|SIEBERS, MATTHEW - University Of Illinois|
|YENDREK, CRAIG - Former ARS Employee|
|LOCKE, ANNA - University Of Illinois|
|DRAG, DAVID - University Of Illinois|
|Ainsworth, Elizabeth - Lisa|
Submitted to: Agriculture, Ecosystems and Environment
Publication Type: Peer Reviewed Journal
Publication Acceptance Date: 12/14/2016
Publication Date: 3/1/2017
Citation: Siebers, M.H., Slattery, R.A., Yendrek, C.R., Locke, A.M., Drag, D., Ainsworth, E.A., Bernacchi, C.J., Ort, D.R. 2017. Simulated heat waves during maize reproductive stages alter reproductive growth but have no lasting effect when applied during vegetative stages. Agriculture, Ecosystems and Environment. 240:162-170.
Interpretive Summary: To meet future global food demand without large changes in land use, it is projected that per hectare crop productivity must double by 2050. The rate of yield increase for some major crops like rice and wheat, however, has slowed since the 1960’s, and current yield trends will not meet the projected goal. Furthermore, improvements to the rate of yield increase must be accomplished in a more variable climate. The IPCC’s fifth assessment report forecasts increasing mean global temperatures with an increase in the frequency, intensity, and duration of heat waves. Several recent studies suggest that in the most productive regions in the United States, maize is grown near or even above its temperature optimum. The objective of this experiment was to determine the immediate impacts of heat waves on maize physiological properties and their subsequent effects in determining yield response. Intense, short duration heat waves were applied to field-grown maize during vegetative or reproductive stages using infrared (IR) heating technology. The primary effects of heat waves on phenology, leaf gas exchange, and plant and soil water status were quantified and compared in relation to heat wave timing. Although temperature 120 stress during vegetative stages can affect maize A and growth, we hypothesized that short, intense heat treatments during the more sensitive reproductive stage would have greater negative impacts, resulting in more pronounced reductions in yield parameters.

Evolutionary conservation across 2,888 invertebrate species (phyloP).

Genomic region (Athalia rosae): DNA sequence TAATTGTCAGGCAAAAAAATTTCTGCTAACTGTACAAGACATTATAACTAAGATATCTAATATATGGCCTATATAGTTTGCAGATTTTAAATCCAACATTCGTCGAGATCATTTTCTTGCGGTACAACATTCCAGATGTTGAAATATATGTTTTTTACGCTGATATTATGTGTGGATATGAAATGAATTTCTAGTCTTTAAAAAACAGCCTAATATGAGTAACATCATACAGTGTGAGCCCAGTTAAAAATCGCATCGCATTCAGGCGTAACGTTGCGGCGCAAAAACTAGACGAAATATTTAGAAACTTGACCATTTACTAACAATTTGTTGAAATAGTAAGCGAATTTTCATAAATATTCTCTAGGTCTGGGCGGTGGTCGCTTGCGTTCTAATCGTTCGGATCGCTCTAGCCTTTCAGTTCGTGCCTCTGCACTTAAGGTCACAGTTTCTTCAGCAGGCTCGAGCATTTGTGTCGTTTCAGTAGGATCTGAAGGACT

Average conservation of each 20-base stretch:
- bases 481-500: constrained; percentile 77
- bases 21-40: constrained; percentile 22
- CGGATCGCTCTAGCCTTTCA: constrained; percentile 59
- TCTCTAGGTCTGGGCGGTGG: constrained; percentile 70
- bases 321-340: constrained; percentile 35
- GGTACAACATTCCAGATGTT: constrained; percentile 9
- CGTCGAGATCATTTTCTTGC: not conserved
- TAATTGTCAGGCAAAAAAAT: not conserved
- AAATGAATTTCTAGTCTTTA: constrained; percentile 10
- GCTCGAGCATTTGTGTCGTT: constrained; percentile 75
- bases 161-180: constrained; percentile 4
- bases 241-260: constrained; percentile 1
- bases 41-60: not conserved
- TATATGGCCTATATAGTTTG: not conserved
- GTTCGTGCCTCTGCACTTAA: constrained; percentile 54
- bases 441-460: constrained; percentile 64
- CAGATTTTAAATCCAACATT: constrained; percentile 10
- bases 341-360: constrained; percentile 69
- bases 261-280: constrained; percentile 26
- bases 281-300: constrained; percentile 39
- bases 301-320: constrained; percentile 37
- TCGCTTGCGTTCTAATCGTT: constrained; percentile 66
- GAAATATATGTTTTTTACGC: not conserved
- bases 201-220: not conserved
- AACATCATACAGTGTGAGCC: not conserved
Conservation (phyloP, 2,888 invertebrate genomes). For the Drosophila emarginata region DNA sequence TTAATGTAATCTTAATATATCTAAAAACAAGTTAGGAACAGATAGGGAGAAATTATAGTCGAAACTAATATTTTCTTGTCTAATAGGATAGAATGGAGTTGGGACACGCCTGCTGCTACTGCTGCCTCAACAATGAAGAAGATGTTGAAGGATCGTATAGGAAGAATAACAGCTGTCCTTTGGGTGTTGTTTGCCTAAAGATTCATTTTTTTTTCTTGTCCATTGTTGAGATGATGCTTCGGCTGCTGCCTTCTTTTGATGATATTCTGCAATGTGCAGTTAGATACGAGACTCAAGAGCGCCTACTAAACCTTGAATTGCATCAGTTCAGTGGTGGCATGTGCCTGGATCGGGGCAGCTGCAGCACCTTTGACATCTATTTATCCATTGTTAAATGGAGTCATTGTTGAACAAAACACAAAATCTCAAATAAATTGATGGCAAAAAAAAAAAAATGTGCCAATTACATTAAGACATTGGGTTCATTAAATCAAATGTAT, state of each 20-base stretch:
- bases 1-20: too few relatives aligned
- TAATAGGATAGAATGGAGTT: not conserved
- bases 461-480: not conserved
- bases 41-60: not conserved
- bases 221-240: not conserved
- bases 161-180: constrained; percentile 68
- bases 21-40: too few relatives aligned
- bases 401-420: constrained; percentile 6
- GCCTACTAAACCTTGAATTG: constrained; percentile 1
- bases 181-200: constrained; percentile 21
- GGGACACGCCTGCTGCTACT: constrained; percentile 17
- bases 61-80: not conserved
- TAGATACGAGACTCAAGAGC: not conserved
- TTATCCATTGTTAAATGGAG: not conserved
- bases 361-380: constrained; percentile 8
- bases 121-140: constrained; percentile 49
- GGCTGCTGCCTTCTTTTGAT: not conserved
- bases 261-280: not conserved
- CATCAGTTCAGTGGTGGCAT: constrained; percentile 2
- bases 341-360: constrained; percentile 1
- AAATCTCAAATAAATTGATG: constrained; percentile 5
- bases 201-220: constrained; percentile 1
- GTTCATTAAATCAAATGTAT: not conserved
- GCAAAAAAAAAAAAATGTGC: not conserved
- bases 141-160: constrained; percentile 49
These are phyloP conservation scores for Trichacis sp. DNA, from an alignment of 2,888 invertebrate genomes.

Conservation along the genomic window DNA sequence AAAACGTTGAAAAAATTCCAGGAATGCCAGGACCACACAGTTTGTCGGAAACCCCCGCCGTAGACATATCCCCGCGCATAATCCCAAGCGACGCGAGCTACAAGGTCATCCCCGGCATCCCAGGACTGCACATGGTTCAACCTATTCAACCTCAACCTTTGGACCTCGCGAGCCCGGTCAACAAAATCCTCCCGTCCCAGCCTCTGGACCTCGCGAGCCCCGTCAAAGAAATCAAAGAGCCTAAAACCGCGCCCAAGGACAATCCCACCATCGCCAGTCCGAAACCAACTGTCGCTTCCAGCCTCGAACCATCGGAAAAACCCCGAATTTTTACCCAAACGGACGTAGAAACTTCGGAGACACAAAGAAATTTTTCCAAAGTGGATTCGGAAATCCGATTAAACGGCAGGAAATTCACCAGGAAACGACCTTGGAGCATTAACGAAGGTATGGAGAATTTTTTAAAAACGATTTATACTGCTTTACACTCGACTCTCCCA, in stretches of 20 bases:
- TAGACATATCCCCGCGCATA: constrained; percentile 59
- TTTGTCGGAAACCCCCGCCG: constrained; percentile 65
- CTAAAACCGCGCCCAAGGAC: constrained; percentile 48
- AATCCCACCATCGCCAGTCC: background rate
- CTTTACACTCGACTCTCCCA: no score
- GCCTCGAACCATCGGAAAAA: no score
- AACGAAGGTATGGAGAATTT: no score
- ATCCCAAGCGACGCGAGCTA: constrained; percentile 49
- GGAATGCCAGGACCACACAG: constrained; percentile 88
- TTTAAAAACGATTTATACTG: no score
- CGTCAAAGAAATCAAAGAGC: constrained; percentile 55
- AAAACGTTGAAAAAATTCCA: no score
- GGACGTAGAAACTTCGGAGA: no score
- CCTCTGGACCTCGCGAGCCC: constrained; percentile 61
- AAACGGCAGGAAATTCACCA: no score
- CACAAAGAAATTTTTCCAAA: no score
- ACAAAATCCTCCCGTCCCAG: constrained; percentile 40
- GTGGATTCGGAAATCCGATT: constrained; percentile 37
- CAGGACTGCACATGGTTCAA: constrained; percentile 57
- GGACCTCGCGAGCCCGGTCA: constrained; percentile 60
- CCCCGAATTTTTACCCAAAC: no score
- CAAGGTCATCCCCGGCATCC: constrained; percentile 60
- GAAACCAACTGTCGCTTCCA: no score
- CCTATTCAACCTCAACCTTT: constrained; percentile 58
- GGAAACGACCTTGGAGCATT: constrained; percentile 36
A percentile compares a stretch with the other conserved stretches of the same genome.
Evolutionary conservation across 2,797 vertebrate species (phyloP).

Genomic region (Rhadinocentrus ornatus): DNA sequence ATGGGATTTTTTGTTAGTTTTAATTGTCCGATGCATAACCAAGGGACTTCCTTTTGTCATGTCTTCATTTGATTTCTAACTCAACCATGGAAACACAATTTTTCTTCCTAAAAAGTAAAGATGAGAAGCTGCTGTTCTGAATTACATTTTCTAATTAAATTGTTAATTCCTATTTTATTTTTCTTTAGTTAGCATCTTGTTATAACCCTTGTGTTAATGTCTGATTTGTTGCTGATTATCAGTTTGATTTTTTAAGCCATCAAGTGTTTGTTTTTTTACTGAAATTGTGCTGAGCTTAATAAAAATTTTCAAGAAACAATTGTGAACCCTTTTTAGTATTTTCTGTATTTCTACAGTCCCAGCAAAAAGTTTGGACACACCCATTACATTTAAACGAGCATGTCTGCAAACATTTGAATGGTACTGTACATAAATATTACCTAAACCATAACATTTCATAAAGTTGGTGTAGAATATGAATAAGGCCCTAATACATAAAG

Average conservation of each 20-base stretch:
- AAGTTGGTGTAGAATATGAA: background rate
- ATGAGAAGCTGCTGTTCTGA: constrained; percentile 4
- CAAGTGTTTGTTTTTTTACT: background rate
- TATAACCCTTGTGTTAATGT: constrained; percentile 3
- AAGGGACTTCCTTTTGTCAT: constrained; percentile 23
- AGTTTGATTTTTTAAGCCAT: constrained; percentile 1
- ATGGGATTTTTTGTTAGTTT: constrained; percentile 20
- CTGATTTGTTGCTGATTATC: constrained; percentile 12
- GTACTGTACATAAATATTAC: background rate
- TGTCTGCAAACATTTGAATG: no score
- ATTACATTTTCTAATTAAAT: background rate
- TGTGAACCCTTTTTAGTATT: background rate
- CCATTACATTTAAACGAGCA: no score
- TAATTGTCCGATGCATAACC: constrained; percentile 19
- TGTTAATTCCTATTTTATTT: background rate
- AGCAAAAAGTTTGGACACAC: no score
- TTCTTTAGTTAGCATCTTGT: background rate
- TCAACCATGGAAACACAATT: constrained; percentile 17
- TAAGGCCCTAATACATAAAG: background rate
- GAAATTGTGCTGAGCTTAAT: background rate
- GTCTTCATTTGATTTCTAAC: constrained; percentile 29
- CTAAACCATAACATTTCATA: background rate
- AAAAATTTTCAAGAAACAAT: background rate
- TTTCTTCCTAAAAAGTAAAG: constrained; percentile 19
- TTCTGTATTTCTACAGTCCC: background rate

Technical Abstract: Due to climate change, heat waves are predicted to become more frequent and severe. While long-term studies on temperature stress have been conducted on important crops such as maize (Zea mays), the immediate and or long-term effects of short duration but extreme high temperature events during key developmental periods on physiological and yield parameters are unknown. Therefore, heat waves were applied to field-grown maize in east central Illinois using infrared heating technology. The heat waves warmed the canopy approximately 6 to 8 C above ambient canopy temperatures for three consecutive days during vegetative development (Wv1) and during an early reproductive stage (silking; Wv2). Neither treatment affected aboveground vegetative biomass, and Wv1 did not significantly reduce reproductive biomass. However, Wv2 significantly reduced total reproductive biomass by 16% (p<0.1) due to significant reductions in cob length (p<0.1), cob mass (p<0.05), and husk mass (p<0.05). Although not statistically significant, seed yield was also reduced by 13% (p=0.15) and kernel number by 10% (p=0.16) in the Wv2 treatment. Soil water status was unaffected in both treatments, and leaf water potential and midday photosynthesis were only transiently reduced by heating with complete recovery after the treatment period. Therefore, the reduction in Wv2 reproductive biomass was most likely due to greater sensitivity of reproductive structures to direct effects of high temperature stress.